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During my first year of teaching, in 1989, one of my sixth grade students was a sweet girl named Christy Miller. Later, I began attending a church where her dad was the pastor. Over the years, it was fun to keep up with Christy. One of my daughters and I attended her wedding, where she became Christy Cabe. In the past decade, it’s been fun to share a mutual love of writing. I was honored when Christy asked if I’d review her autobiography, which has just come out: Brownie Crumbs and Other Life Morsels.
Brownie Crumbs and Other Life Morsels
You might wonder how much a young lady in her 30s could have to say. But in Christy’s case, it’s quite a lot. When Christy was just 11, her mother died suddenly — on Good Friday, in fact. Years later, when her son had just turned two, I remember feeling shocked when he was diagnosed with leukemia. The chapter in the book where Christy describes Carson’s diagnosis was devastating to read. I felt that I was right there with her. There are many more tales that Christy tells as well, from loss and leukemia to mold and miscarriage.
She uses food as a theme, relating foods that have been memorable in her life to the various life events. And shining throughout in the book is a life-affirming sweetness. You might think that a book dealing with such “heavy” topics would be depressing, but I always felt a sense of hope and encouragement while reading it. Christy has a strong faith, which shines through as you read. She writes, “I find value in even the tiniest of crumbs.”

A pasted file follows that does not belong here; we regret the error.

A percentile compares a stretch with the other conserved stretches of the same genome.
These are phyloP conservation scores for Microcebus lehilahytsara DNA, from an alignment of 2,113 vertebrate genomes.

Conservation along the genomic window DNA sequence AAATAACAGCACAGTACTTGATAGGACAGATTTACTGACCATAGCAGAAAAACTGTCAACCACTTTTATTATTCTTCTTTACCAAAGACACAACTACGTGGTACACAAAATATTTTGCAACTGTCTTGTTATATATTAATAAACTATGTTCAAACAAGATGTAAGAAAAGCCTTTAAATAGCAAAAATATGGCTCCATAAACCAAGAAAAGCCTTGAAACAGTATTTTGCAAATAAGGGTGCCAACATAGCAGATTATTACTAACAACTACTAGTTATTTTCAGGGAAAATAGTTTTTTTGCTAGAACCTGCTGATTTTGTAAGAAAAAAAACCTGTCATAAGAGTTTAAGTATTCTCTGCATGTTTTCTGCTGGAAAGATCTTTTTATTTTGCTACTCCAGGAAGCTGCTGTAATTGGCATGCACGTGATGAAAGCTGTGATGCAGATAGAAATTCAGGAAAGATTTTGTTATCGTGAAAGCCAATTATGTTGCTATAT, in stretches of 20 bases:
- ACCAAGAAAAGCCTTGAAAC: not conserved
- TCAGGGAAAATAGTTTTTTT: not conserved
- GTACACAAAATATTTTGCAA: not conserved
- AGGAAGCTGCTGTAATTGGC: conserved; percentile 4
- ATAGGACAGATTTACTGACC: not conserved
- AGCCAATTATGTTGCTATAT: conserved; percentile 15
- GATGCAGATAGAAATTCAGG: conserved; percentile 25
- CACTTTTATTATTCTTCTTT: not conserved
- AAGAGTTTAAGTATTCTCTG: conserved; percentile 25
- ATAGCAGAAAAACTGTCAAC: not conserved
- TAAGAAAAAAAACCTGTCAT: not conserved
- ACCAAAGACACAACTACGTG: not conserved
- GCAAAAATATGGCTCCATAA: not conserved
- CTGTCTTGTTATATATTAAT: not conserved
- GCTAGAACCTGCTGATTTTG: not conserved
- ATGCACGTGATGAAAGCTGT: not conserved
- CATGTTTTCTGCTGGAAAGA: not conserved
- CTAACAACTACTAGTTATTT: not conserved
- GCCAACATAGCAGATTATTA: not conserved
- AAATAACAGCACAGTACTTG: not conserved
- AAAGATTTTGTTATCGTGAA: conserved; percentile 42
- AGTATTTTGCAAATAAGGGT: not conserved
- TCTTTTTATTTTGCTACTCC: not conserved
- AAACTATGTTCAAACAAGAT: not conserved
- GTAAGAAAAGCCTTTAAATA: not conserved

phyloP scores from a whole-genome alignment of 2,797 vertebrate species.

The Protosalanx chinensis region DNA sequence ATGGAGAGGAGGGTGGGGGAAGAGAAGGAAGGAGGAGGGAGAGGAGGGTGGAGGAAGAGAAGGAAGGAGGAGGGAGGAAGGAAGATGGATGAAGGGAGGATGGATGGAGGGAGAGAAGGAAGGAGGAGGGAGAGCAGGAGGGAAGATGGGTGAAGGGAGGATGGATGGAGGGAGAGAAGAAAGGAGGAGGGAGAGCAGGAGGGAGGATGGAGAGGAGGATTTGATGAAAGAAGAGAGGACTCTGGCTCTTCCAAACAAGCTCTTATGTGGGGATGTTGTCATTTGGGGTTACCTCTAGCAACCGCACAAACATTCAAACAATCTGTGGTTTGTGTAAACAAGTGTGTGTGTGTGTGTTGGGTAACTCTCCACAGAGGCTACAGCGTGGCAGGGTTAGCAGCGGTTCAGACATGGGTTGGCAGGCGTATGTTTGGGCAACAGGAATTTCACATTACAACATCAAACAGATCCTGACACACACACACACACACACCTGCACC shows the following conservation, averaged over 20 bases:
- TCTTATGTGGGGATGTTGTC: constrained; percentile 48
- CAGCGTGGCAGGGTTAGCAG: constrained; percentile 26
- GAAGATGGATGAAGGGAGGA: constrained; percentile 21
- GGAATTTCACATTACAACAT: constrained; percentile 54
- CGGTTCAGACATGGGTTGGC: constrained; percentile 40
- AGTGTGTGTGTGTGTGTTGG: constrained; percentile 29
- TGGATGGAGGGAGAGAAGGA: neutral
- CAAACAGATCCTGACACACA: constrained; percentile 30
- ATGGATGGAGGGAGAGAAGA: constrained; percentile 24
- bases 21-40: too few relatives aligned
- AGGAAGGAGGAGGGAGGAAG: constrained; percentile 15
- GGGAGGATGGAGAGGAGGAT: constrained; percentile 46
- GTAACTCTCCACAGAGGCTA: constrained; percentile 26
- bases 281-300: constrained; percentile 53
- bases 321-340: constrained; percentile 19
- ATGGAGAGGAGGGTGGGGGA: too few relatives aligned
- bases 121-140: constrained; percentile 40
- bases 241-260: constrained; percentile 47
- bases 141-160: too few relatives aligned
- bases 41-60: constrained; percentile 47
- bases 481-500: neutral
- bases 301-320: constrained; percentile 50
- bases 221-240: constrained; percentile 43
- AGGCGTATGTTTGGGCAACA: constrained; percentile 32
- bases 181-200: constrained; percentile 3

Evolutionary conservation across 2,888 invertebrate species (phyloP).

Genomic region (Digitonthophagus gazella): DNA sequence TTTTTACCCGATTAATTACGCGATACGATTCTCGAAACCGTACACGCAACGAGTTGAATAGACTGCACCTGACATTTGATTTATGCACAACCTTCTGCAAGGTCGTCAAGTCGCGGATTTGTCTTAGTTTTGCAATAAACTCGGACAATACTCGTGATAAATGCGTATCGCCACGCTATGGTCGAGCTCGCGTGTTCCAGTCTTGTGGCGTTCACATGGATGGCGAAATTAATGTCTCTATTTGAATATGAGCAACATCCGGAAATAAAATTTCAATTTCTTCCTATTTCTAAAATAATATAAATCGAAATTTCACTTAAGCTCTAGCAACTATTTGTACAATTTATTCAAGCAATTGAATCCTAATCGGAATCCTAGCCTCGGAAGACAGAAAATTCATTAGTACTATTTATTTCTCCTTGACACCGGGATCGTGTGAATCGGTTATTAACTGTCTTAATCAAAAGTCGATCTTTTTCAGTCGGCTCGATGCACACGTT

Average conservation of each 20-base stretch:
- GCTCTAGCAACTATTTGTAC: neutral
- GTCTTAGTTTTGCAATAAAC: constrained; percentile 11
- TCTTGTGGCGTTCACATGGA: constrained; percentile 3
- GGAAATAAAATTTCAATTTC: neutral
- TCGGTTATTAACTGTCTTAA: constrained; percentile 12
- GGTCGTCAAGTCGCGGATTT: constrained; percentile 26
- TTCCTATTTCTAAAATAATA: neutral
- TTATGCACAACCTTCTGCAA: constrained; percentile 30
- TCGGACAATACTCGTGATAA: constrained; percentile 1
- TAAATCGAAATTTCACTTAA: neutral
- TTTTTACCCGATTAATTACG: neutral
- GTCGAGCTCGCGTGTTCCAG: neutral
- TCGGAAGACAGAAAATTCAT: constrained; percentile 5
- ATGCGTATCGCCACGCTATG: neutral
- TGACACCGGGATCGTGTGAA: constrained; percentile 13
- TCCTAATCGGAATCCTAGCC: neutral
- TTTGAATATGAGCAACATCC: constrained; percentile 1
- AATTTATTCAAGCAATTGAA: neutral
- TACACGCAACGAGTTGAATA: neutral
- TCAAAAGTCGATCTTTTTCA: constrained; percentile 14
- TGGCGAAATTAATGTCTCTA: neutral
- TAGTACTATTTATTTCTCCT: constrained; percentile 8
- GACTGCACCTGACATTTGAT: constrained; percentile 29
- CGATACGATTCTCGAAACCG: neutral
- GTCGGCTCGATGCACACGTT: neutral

While I was reading “Brownie Crumbs,” I read an article online that tied into both Christy’s challenges, as well as those we all will face in life:
“Maybe the greatest earthly good God will do through the things you have suffered will be in someone else’s life, and not your own. As Paul writes, “[Blessed be the] God of all comfort, who comforts us in all our affliction, so that we may be able to comfort those who are in any affliction” (2 Corinthians 1:3–4).
None of us asks for that kind of ministry, but it is a beautiful and necessary ministry, to which God calls many. Joseph counted all of his suffering worth it compared with all God did through it for others — every malicious intent in his brothers, every act of mistreatment in slavery, every unjust day in jail. Do you treasure the good God does for others through you that much?”
“Brownie Crumbs” has a strong emphasis on life and its various aspects. Christy relates the story of a neighbor enjoying hearing her children playing outside: “life being lived.” She notes that, while dealing with Carson’s leukemia, the thought came to her that even our entire lives on this earth are just one season of what we’ll experience. I liked that thought.
I recommend this book to anyone who would enjoy an encouraging, faith-affirming story.
Christy has kindly offered to give away a copy of her book. She’ll provide the winner with their choice of a paperback or Kindle version. Enter below; good luck!